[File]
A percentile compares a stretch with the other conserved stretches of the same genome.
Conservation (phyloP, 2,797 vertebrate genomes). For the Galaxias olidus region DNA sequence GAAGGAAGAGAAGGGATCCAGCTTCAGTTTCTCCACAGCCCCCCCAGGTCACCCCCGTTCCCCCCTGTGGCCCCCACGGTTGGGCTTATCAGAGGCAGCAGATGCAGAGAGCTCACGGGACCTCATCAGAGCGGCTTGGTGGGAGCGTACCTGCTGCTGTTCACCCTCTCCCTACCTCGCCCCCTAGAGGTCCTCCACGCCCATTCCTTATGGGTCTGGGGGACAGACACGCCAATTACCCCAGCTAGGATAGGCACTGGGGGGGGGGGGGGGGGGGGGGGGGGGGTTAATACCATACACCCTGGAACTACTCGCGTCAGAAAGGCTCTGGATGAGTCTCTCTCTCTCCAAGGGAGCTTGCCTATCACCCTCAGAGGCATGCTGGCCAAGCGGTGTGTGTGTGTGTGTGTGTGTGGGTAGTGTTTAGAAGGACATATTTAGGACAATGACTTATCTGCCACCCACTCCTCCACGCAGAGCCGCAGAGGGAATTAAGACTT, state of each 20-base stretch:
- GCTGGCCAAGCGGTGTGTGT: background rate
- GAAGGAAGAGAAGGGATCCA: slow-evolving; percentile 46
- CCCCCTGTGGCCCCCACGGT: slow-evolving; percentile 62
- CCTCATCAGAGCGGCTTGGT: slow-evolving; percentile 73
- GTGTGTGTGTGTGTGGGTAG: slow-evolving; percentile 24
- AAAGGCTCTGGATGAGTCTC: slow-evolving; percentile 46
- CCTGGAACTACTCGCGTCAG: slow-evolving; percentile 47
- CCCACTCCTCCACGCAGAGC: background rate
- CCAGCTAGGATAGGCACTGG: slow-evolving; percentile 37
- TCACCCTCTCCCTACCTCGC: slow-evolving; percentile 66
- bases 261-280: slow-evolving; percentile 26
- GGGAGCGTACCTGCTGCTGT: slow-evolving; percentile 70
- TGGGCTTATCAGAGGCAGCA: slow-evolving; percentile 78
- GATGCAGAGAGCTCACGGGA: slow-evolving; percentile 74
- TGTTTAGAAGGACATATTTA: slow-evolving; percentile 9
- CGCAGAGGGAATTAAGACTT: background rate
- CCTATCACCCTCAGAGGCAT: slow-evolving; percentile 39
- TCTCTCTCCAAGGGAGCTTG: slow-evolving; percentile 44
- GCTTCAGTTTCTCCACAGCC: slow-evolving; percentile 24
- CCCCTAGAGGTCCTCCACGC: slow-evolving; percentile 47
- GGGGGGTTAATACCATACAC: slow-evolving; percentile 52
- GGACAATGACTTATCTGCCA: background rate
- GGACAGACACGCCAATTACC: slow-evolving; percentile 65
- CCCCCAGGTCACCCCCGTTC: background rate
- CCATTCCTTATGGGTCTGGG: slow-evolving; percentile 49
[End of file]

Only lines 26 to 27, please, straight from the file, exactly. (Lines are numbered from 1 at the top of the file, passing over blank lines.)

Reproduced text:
- CCCCCAGGTCACCCCCGTTC: background rate
- CCATTCCTTATGGGTCTGGG: slow-evolving; percentile 49